Those of us who don’t have asthma don’t always know much about the condition, other than it’s something that can make it hard to breathe. But residents of Northridge and elsewhere with asthma, including those receiving 24-hour care want people to know that there’s a lot more to this potentially life-threatening condition than many are aware of.
The staff at Accredited Home Care works with a variety of clients, and many of them are battling asthma and other respiratory challenges. So the staff has received a good deal of experience learning about what they’re going through and also learning ways to provide assistance if needed.
Sometimes this education can extend to making sure a client’s friends, family members or even caregivers are aware of the condition, including what could potentially trigger a dangerous attack and how to provide or find help if an emergency situation does occur.
People who already have asthma may be familiar with emergency protocols or general awareness of possible triggers, or at least a general sense of caution, especially if they’ve been dealing with it for years.
But in some cases, asthma also may be noticed or diagnosed later in life, so some of these behaviors and safety may still need to be learned.
Even more concerning, according to Healthline, is that not only that seniors can acquire asthma, but the effects of it on already potentially weaker health from poor nutrition or poorly-working organs can be more severe, including an increased chance of respiratory failure, lung damage, even death from stronger symptoms, especially when compared to younger people with the condition who may have more mild reactions.
It also may go into remission for years if diagnosed at a young age, but seniors may be trying to manage it on a daily basis. Or, if they’re also dealing with dementia or other health conditions, it may be difficult to determine asthma as a cause.
Asthma can sometimes be misdiagnosed in some seniors. They may have been told they have Chronic Obstructive Pulmonary or COPD or other respiratory diseases and be treated for them when they actually have asthma.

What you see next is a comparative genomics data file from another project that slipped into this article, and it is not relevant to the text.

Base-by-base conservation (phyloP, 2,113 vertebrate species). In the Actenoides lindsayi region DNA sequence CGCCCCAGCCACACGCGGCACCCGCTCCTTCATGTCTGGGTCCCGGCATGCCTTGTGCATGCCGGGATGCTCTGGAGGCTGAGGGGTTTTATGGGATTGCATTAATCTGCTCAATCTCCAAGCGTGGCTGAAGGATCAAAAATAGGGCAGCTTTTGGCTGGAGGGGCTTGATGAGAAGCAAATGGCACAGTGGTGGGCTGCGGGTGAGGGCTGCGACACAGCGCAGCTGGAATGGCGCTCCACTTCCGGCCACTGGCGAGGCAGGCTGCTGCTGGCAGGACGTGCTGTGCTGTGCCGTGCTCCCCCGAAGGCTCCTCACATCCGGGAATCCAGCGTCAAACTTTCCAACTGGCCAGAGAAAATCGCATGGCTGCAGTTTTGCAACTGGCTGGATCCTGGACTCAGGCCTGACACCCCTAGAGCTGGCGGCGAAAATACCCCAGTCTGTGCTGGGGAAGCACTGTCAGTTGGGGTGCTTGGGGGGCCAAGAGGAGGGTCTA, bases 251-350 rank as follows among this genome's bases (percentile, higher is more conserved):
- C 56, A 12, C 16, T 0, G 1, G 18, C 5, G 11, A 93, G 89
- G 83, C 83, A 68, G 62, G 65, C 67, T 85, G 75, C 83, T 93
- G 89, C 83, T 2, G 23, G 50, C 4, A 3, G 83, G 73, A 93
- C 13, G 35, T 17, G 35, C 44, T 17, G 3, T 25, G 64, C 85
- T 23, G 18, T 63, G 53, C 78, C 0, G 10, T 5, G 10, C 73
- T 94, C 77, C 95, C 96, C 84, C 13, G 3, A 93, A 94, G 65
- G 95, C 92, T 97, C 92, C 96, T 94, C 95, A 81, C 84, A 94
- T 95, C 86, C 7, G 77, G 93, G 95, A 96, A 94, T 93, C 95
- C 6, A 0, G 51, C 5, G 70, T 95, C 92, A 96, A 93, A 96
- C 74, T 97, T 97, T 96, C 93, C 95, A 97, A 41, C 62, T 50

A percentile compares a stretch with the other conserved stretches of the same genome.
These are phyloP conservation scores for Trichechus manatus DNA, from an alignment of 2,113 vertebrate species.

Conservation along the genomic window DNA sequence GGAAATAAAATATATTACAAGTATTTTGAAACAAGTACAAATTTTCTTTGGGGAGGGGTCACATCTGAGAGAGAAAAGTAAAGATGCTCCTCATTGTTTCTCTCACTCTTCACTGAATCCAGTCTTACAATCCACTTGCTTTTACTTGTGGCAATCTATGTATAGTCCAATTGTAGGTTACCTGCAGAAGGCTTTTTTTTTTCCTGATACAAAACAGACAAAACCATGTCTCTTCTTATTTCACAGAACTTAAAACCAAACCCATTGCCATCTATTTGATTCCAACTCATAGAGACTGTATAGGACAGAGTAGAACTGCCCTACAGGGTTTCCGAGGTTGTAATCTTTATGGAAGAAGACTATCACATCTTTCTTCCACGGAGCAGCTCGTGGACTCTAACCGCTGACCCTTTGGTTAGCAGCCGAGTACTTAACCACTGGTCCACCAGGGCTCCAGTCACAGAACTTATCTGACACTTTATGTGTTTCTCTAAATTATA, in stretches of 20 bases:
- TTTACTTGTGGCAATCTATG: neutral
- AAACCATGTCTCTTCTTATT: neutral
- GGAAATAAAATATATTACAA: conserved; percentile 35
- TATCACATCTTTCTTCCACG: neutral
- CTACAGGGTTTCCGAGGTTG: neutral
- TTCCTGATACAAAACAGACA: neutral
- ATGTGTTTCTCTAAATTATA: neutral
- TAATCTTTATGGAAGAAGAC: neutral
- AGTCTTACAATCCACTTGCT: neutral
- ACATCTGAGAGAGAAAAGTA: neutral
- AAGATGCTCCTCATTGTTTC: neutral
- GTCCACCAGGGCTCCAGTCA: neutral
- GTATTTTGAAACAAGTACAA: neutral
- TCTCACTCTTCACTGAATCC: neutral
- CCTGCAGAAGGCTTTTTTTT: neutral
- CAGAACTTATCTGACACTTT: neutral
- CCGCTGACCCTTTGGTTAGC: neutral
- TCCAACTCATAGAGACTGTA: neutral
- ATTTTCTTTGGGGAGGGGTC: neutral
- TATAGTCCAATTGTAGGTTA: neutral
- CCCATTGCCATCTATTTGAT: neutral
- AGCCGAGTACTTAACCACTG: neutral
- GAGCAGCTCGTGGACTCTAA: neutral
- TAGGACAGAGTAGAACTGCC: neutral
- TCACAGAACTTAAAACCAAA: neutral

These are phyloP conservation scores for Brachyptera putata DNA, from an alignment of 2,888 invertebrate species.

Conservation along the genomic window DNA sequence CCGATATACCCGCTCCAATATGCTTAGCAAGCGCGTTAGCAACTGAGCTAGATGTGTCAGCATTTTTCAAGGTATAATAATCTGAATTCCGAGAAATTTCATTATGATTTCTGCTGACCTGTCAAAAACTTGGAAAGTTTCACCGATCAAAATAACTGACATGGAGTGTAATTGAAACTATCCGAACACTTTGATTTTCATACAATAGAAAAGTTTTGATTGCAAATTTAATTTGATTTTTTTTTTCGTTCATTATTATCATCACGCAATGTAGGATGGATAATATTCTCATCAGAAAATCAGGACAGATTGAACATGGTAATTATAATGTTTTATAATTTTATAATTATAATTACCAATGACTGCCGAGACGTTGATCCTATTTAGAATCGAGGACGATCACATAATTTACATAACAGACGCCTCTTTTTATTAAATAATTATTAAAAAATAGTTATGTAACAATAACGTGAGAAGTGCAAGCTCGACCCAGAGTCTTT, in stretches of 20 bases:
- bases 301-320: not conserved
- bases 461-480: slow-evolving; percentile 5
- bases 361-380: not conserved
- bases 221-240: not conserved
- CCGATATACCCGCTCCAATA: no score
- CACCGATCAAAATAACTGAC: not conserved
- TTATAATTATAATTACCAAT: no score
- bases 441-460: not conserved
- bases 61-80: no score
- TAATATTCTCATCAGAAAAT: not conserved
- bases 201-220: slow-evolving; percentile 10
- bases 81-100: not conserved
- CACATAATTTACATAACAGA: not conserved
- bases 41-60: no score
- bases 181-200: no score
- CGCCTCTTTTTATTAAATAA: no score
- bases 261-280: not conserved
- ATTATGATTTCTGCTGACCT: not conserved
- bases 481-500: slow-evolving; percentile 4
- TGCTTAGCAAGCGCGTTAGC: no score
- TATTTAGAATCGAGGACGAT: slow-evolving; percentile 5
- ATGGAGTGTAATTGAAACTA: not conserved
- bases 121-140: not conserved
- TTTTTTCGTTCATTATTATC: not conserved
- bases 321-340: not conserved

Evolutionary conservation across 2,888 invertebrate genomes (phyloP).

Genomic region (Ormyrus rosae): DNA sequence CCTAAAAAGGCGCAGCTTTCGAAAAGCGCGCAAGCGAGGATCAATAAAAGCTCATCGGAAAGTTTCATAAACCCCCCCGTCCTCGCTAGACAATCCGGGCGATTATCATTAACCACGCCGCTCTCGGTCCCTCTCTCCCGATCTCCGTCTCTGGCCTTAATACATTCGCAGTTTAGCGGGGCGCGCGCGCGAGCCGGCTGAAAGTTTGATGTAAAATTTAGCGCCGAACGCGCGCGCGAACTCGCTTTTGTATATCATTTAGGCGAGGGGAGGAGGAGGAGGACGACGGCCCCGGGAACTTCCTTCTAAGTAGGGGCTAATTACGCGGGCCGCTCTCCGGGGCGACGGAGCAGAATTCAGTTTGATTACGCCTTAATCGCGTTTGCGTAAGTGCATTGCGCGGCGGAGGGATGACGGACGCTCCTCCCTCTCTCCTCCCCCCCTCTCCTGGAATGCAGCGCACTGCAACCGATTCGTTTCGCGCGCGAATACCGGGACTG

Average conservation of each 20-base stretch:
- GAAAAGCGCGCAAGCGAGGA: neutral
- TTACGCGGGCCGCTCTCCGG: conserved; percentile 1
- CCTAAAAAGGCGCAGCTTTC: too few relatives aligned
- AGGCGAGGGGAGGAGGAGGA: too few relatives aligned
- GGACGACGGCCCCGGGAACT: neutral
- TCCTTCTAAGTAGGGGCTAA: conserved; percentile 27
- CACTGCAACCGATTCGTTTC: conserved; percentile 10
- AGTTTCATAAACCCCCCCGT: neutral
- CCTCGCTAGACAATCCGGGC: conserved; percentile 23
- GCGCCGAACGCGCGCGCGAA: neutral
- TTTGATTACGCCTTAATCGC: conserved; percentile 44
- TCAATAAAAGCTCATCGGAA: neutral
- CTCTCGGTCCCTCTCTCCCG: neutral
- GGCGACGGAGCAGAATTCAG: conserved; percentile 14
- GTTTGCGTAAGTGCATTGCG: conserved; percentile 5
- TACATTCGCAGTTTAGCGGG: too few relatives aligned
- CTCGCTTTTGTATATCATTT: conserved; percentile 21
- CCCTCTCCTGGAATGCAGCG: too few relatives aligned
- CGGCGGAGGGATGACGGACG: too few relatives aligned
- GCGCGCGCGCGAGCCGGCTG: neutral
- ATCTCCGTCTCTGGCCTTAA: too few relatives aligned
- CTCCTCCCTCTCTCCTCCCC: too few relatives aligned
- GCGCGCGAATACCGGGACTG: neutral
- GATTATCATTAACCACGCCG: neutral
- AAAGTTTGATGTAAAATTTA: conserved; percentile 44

The most basic definition is asthma is easy to explain but the challenge is that it takes so many forms and can perform so differently in each individual.
Generally, asthma is a condition where the muscles of the airways become tighter which can cause inflammation, swelling, and increased mucus. All of these can lead to restricted airflow.
The causes vary: it could be certain air or food allergens or pollutants in the air, sensitivity to some irritants, a respiratory or sinus infection, or even a virus. Cigarette smoking can also be a factor.
During an asthmatic attack, people may not be able to perform daily functions because their breathing is limited and their lungs and other organs are working harder than usual. During times of poor outdoor air quality, such as during fire seasons or smoggy days, people with asthma are sometimes encouraged to stay indoors.
The inflammation in the airways may lead to decreased immunization in the rest of the body during the period of an outbreak.
Health care providers may suggest other methods, such as an inhaler which briefly strengthens airways with oral steroids, or different devices to expand the lungs and airways. Regular vaccinations, such as an annual flu shot, may also help resist some viruses.
Asthmaandallergies.org reports that more than 2 million American ages 65 and up have asthma, and the population group is the fastest growing segment. Some seniors may be diagnosed with late-term asthma, sometimes not until their 70s or 80s.
What to look for
One of the first things that medical professionals will share is that every individual’s level of asthma and their response to it and management of the condition can be a little difficult.
They may have checked off a few of the possible symptoms on a checklist designed for medical professionals. They may only have a few asthma symptoms, or they may have every single one on the list. Some may have symptoms only occasionally, while others must deal with them daily. But all the symptoms could qualify under the diagnostic heading of asthma.
Generally, the symptoms can include:
- Shortness of breath
- Sneezing that doesn’t stop
- Coughing that doesn’t stop
- Frequent wheezing
- Chest tightness
- Chest pain
If you are experiencing some of these symptoms, consider visiting your provider, rather than waiting to see if more appear. The sooner you are diagnosed, the sooner you can begin to manage your asthma. In some cases, a provider may try several different types of medication to find the one that works best for your type of asthma, your symptoms or lifestyle.
Because asthma is becoming more and more common, there are various tests that can be used to measure lung capacity and function, or anything that’s obstructing breathing.